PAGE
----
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Industry ire at TFNSWs Sydney Gateway ramps approach

Strong rebuttal of department’s reasoning on huge Cooks River Intermodal Terminal


The NSW government’s decision to remove Cooks River Intermodal Terminal (CRIT) ramps from the Sydney Gateway project remains flawed and its defence by Transport for NSW (TfNSW) has damaged the department’s reputation, a grand alliance of freight transport and logistics groups charges.

The grouping comprises the Australian Logistics Council (ALC), Australian Trucking Association (ATA), Container Transport Alliance Australia (CTAA), Freight & Trade Alliance (FTA), Road Freight NSW (RFNSW) and Shipping Australia Limited (SAL) reacts with trenchant criticism to the NSW government’s the Sydney Gateway Road Project: response to submissions report.

That report seeks to explain the department’s thinking following submissions received on the Environmental Impact Statement (EIS) and draft Major Development Plan (MDP) for Sydney Gateway.

“The response admits that heavy vehicles travelling between Australia’s largest empty container facility the Cooks River Intermodal Terminal (CRIT) and Port Botany will continue to use local residential streets through Mascot,” the group states.

“Despite the clear concerns of industry and local residents’ groups, the response fails to provide any clear solution.”

It finds the department’s assertion: “Transport has been working with the freight industry throughout 2019 to further consider dedicated heavy vehicle access onto and off the project at Canal Road”, particularly disturbing.

“Although there have been discussions, industry feels that Roads and Maritime Services (now Transport for NSW) has continually failed to address these matters in good faith. This response merely strengthens the impression that the serious concerns of industry and residents are being brushed aside,” the alliance says.

Read how the alliance first coalesced around the ramps issue, here

The issue that brought the sometimes fractious freight organisations in a rare unison surfaced last year, when it became clear the ramps were being jettisoned for cost reasons.

“While Canal Road ramps are not part of the Sydney Gateway scope or funding package approved by the NSW Government, its design will not preclude ramps at Canal Road being incorporated at a later date,” a TfNSW spokesperson said at the time, while noting they “would require a separate business case with funding, and approvals from Sydney Airport and Government”.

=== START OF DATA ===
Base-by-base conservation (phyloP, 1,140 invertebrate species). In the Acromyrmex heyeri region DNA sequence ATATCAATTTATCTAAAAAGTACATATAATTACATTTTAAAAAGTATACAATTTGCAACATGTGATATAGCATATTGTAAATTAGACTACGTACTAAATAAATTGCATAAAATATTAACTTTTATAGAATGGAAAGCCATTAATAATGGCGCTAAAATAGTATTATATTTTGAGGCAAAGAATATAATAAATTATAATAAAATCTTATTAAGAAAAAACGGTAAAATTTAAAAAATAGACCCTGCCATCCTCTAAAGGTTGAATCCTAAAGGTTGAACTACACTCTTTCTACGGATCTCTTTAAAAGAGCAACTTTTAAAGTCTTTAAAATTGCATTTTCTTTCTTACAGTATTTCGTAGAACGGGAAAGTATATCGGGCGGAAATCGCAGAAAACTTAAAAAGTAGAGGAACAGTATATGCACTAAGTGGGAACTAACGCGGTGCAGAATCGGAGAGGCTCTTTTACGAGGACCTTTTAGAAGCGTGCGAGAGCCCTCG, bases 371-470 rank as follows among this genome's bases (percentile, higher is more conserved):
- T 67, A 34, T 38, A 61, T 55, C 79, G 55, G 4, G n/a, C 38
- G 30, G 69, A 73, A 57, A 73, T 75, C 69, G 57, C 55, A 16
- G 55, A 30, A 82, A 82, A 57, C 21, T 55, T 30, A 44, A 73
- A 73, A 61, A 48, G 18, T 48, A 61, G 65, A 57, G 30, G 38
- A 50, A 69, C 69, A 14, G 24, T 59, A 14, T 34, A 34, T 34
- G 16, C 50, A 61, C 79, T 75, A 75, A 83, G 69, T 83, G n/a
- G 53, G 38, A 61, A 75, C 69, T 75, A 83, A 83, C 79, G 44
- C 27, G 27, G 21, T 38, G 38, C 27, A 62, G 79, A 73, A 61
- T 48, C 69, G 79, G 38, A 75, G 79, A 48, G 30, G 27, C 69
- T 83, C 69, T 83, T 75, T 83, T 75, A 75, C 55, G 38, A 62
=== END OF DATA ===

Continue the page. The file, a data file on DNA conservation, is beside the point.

When Sydney Gateway was first proposed several years ago, the design included ramps to service CRIT, the alliance notes.

“Ramps at Canal Road will remove at least 1,600 truck movements a day from local roads – enhancing safety, reducing congestion and improving community amenity in an area that is increasingly popular for residential developments,” it says.

“In fact, close to one quarter (23 per cent) of all submissions received by Government expressed concern at the effect removing ramps at Canal Road would have for businesses and residents.

“Removing the ramps from the project in an attempt to reduce costs is a short-sighted move that significantly diminishes the potential freight benefits of the Gateway project and flies in the face of industry and community concern.

“Moreover, it will effectively isolate the nation’s largest empty container park from this new major port road artery, and condemns local Mascot residents to ongoing truck noise, safety and emission risks.”

Unique facility

The alliance also has concerns on the department’s analysis on container traffic growth.

“The Government’s response makes a number of flawed assumptions around container volumes travelling to and from the west and south-west of Sydney and the options for additional empty container park capacity,” it says.

“Although that region will play a vital role in helping manage Sydney’s growing freight task, CRIT’s proximity to the port means it will always be a critical facility for many logistics operators and shipping lines servicing Port Botany that cannot be replicated elsewhere. 

“Essentially rendering CRIT an ‘island’ the middle of this major road infrastructure project and denying its users direct access is both illogical and irresponsible.

“To claim that ‘modelling’ does not support construction of these ramps is disingenuous, given that the original modelling undertaken to assess the ramps included passenger vehicles.

“As far as industry is aware, no modelling has been done to assess the efficacy of dedicated ramps for the exclusive use of heavy vehicles, nor the benefits to the freight industry and total port supply chain.

“At very least, such modelling needs to be undertaken by the NSW Government before any credible conclusion about the viability of dedicated ramps for heavy vehicles at Canal Road can be reached.

“We call on the NSW Government to undertake this modelling as a matter of urgency – and to share the results with industry and with local residents.”

As it is a broadly policy issue, ATN sought a response from state transport minister Andrew Constance’s office, which has passed it on to the department.

More to come


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